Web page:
My husband and I have medical and dental insurance so our regular health costs, such as prescriptions or treatments, such as physiotherapy, are minimal. For example, our prescriptions costs $3.10. Our monthly premiums are reasonable and continued into retirement. However, we know people who cannot afford their prescriptions which affects their health for certain. We need a pharmacare program in this country.

I live my life with gratitude which makes me a happy person for the most part. However, the experience of the hospital for a day made me realize, in a tangible way, that any day my husband and I are out on the trails or enjoying our picnics, there are many people going through health issues in the various hospitals around the island. Consequently, reasons for gratitude have multiplied and reinforced my drive to stay healthy as long as I can. At the same time, it has made me realistic in knowing that aging is a process of deterioration and decline. I hope to face it with courage and strength.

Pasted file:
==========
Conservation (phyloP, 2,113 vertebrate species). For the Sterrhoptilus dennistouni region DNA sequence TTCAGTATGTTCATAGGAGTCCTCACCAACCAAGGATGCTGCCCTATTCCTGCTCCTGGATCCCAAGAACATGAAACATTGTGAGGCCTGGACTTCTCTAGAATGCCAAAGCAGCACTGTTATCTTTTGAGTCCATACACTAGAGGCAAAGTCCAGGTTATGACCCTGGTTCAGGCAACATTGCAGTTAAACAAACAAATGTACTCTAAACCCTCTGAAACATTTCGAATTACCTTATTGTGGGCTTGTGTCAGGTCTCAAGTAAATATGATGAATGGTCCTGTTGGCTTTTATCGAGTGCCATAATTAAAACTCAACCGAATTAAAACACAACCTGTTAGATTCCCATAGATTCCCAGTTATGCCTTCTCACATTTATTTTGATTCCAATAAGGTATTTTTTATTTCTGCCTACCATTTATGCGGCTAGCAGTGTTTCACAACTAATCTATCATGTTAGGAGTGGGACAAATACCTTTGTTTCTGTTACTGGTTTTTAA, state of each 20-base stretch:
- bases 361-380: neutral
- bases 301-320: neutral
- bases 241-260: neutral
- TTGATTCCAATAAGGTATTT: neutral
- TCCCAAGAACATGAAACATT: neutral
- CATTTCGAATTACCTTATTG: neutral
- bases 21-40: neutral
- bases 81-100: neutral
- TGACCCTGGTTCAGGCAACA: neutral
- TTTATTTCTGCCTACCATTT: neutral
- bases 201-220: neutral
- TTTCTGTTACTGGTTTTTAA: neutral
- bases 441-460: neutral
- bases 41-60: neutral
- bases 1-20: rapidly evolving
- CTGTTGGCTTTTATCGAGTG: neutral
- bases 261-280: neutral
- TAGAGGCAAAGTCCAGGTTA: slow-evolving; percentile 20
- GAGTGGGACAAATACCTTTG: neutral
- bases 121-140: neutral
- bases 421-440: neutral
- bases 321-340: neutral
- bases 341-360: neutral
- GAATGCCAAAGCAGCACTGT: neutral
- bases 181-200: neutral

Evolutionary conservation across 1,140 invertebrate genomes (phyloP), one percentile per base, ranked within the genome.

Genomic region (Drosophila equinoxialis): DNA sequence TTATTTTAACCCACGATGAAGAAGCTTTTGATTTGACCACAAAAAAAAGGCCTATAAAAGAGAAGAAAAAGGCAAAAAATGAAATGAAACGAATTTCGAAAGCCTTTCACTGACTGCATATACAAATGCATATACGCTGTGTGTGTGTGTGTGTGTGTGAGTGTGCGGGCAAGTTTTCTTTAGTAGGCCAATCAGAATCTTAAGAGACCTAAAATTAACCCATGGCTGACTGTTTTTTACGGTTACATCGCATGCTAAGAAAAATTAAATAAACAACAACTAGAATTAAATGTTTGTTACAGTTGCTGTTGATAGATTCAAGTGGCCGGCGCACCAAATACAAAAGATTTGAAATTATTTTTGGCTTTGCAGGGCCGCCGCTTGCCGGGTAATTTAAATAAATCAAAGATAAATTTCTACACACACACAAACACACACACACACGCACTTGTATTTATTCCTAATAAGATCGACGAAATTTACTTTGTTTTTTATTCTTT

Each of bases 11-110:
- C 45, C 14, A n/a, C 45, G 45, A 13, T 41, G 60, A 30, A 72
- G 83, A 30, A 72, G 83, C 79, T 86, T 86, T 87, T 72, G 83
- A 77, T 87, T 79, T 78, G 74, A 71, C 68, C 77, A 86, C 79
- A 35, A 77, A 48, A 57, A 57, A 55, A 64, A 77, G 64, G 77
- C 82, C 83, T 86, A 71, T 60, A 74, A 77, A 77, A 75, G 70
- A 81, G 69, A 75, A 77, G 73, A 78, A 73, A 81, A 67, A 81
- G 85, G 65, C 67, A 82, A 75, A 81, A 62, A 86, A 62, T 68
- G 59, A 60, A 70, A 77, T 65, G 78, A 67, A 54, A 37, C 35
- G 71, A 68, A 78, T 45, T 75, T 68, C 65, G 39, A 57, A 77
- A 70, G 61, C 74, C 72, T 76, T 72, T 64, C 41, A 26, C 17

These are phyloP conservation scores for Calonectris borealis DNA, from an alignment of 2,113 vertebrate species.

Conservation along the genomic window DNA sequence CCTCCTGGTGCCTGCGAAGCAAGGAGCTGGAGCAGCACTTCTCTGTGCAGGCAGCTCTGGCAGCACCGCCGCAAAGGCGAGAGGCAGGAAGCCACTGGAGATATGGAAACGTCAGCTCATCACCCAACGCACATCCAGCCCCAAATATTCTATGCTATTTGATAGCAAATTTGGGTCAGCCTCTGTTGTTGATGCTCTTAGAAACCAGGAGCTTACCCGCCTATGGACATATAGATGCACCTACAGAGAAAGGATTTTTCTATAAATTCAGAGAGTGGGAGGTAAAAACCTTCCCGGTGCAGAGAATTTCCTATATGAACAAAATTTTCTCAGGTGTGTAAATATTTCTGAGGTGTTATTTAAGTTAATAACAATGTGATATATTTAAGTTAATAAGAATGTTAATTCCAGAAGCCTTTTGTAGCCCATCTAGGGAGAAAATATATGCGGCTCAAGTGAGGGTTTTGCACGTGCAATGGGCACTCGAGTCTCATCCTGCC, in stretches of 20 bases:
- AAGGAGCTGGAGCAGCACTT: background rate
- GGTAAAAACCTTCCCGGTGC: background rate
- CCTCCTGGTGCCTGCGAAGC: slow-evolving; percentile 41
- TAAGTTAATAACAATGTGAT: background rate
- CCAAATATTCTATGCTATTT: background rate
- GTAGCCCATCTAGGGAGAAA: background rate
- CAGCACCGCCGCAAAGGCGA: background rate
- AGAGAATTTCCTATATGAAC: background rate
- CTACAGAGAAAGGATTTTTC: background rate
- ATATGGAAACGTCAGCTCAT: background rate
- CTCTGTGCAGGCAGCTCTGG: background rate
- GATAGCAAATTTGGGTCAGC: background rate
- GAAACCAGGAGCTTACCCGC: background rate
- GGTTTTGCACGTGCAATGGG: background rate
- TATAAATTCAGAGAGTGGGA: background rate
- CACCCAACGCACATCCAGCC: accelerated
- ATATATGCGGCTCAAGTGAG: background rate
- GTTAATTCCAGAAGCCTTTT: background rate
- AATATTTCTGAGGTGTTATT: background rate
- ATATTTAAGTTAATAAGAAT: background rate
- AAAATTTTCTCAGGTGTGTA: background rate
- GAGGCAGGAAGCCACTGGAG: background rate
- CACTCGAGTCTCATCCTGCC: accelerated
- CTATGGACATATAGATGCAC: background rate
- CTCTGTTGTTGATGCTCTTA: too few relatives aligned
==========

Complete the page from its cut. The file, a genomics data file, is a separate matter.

There are many wonderful health professionals in this country who give us the best of their ability and while not perfect, our hospitals are good facilities which are well maintained.

Even on the worst day of one person’s life, another person may be having one of their best. Life is a cycle and we have our turn with all aspects of it. We hope to have more good than bad but having the strength to deal with whatever comes makes the journey an interesting challenge.

Thank you everyone for your comments.

Thursday, 28 November 2019

Red squirrels

The Bonshaw Trails were spread out before us as my husband and I left  the picnic area and headed into the woods. Meters from the park, we heard a squirrel high in the trees. We stopped to catch a glimpse of the creature which sounded as if it was scolding us. When we looked up, a cone dropped from the trees to our feet.

An enterprising red squirrel was cutting cones from the conifers. The ground around us was littered with them. Later it would gather them for its winter supply. These little squirrels are some of our favourite little creatures.